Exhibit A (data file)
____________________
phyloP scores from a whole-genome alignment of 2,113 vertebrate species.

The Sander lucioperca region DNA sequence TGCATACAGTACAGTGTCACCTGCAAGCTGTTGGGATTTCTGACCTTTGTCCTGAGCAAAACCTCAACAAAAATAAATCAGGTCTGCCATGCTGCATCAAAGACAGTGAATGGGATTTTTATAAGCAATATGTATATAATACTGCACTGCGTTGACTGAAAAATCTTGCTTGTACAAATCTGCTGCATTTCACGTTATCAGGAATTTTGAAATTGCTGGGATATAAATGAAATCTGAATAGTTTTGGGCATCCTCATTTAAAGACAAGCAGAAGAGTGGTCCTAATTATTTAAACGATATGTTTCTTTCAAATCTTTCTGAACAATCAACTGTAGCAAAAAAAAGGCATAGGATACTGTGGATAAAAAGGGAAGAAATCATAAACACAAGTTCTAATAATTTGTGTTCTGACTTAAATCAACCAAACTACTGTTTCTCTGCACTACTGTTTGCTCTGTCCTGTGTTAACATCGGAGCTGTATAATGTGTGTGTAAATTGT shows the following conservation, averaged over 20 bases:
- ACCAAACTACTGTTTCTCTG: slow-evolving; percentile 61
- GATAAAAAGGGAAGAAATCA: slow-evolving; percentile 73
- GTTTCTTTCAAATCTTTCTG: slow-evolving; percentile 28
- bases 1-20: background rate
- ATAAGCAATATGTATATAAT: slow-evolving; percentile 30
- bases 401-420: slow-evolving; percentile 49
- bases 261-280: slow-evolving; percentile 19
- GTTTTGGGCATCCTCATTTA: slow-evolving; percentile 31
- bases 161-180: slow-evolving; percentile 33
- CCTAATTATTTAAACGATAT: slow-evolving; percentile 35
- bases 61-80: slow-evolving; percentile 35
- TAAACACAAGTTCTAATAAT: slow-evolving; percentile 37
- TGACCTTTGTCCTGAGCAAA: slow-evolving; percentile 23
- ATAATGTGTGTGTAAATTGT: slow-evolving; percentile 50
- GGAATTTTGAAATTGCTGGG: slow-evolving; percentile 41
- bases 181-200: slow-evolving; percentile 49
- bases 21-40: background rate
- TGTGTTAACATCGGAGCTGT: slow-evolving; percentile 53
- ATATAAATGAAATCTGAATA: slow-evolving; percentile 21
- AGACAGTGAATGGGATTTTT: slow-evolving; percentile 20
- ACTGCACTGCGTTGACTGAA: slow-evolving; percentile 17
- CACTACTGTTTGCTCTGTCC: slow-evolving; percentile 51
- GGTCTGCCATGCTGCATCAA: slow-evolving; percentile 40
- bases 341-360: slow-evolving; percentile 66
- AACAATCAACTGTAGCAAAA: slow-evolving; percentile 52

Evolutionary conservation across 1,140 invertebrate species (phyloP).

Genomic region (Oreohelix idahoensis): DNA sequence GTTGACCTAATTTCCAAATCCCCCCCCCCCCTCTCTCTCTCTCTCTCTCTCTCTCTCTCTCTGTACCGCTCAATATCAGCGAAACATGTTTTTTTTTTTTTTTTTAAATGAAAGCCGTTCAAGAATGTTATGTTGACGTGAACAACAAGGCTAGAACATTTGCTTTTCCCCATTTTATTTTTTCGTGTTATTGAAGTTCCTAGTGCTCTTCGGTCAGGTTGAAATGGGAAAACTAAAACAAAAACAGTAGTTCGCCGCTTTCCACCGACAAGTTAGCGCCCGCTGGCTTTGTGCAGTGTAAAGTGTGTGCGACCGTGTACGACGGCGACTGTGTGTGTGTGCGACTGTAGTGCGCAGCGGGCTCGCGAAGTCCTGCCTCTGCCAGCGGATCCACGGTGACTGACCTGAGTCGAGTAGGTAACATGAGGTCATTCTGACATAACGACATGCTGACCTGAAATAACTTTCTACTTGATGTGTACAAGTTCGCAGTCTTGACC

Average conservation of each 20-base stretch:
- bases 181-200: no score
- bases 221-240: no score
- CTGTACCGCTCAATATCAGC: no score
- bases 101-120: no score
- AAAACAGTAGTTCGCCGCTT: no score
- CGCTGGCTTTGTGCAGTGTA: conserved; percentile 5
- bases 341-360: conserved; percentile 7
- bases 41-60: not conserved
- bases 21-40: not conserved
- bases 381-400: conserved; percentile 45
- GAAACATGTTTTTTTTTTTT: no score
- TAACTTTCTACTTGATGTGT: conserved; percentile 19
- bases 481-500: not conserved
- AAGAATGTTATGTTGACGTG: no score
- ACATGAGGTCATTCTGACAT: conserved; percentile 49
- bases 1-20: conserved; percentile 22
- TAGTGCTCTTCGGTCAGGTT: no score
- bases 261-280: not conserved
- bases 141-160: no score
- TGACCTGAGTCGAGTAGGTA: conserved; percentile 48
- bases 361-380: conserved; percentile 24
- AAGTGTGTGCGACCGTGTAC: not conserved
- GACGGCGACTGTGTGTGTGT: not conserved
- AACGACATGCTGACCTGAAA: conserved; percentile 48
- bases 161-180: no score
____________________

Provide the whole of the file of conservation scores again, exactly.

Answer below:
phyloP scores from a whole-genome alignment of 2,113 vertebrate species.

The Sander lucioperca region DNA sequence TGCATACAGTACAGTGTCACCTGCAAGCTGTTGGGATTTCTGACCTTTGTCCTGAGCAAAACCTCAACAAAAATAAATCAGGTCTGCCATGCTGCATCAAAGACAGTGAATGGGATTTTTATAAGCAATATGTATATAATACTGCACTGCGTTGACTGAAAAATCTTGCTTGTACAAATCTGCTGCATTTCACGTTATCAGGAATTTTGAAATTGCTGGGATATAAATGAAATCTGAATAGTTTTGGGCATCCTCATTTAAAGACAAGCAGAAGAGTGGTCCTAATTATTTAAACGATATGTTTCTTTCAAATCTTTCTGAACAATCAACTGTAGCAAAAAAAAGGCATAGGATACTGTGGATAAAAAGGGAAGAAATCATAAACACAAGTTCTAATAATTTGTGTTCTGACTTAAATCAACCAAACTACTGTTTCTCTGCACTACTGTTTGCTCTGTCCTGTGTTAACATCGGAGCTGTATAATGTGTGTGTAAATTGT shows the following conservation, averaged over 20 bases:
- ACCAAACTACTGTTTCTCTG: slow-evolving; percentile 61
- GATAAAAAGGGAAGAAATCA: slow-evolving; percentile 73
- GTTTCTTTCAAATCTTTCTG: slow-evolving; percentile 28
- bases 1-20: background rate
- ATAAGCAATATGTATATAAT: slow-evolving; percentile 30
- bases 401-420: slow-evolving; percentile 49
- bases 261-280: slow-evolving; percentile 19
- GTTTTGGGCATCCTCATTTA: slow-evolving; percentile 31
- bases 161-180: slow-evolving; percentile 33
- CCTAATTATTTAAACGATAT: slow-evolving; percentile 35
- bases 61-80: slow-evolving; percentile 35
- TAAACACAAGTTCTAATAAT: slow-evolving; percentile 37
- TGACCTTTGTCCTGAGCAAA: slow-evolving; percentile 23
- ATAATGTGTGTGTAAATTGT: slow-evolving; percentile 50
- GGAATTTTGAAATTGCTGGG: slow-evolving; percentile 41
- bases 181-200: slow-evolving; percentile 49
- bases 21-40: background rate
- TGTGTTAACATCGGAGCTGT: slow-evolving; percentile 53
- ATATAAATGAAATCTGAATA: slow-evolving; percentile 21
- AGACAGTGAATGGGATTTTT: slow-evolving; percentile 20
- ACTGCACTGCGTTGACTGAA: slow-evolving; percentile 17
- CACTACTGTTTGCTCTGTCC: slow-evolving; percentile 51
- GGTCTGCCATGCTGCATCAA: slow-evolving; percentile 40
- bases 341-360: slow-evolving; percentile 66
- AACAATCAACTGTAGCAAAA: slow-evolving; percentile 52

Evolutionary conservation across 1,140 invertebrate species (phyloP).

Genomic region (Oreohelix idahoensis): DNA sequence GTTGACCTAATTTCCAAATCCCCCCCCCCCCTCTCTCTCTCTCTCTCTCTCTCTCTCTCTCTGTACCGCTCAATATCAGCGAAACATGTTTTTTTTTTTTTTTTTAAATGAAAGCCGTTCAAGAATGTTATGTTGACGTGAACAACAAGGCTAGAACATTTGCTTTTCCCCATTTTATTTTTTCGTGTTATTGAAGTTCCTAGTGCTCTTCGGTCAGGTTGAAATGGGAAAACTAAAACAAAAACAGTAGTTCGCCGCTTTCCACCGACAAGTTAGCGCCCGCTGGCTTTGTGCAGTGTAAAGTGTGTGCGACCGTGTACGACGGCGACTGTGTGTGTGTGCGACTGTAGTGCGCAGCGGGCTCGCGAAGTCCTGCCTCTGCCAGCGGATCCACGGTGACTGACCTGAGTCGAGTAGGTAACATGAGGTCATTCTGACATAACGACATGCTGACCTGAAATAACTTTCTACTTGATGTGTACAAGTTCGCAGTCTTGACC

Average conservation of each 20-base stretch:
- bases 181-200: no score
- bases 221-240: no score
- CTGTACCGCTCAATATCAGC: no score
- bases 101-120: no score
- AAAACAGTAGTTCGCCGCTT: no score
- CGCTGGCTTTGTGCAGTGTA: conserved; percentile 5
- bases 341-360: conserved; percentile 7
- bases 41-60: not conserved
- bases 21-40: not conserved
- bases 381-400: conserved; percentile 45
- GAAACATGTTTTTTTTTTTT: no score
- TAACTTTCTACTTGATGTGT: conserved; percentile 19
- bases 481-500: not conserved
- AAGAATGTTATGTTGACGTG: no score
- ACATGAGGTCATTCTGACAT: conserved; percentile 49
- bases 1-20: conserved; percentile 22
- TAGTGCTCTTCGGTCAGGTT: no score
- bases 261-280: not conserved
- bases 141-160: no score
- TGACCTGAGTCGAGTAGGTA: conserved; percentile 48
- bases 361-380: conserved; percentile 24
- AAGTGTGTGCGACCGTGTAC: not conserved
- GACGGCGACTGTGTGTGTGT: not conserved
- AACGACATGCTGACCTGAAA: conserved; percentile 48
- bases 161-180: no score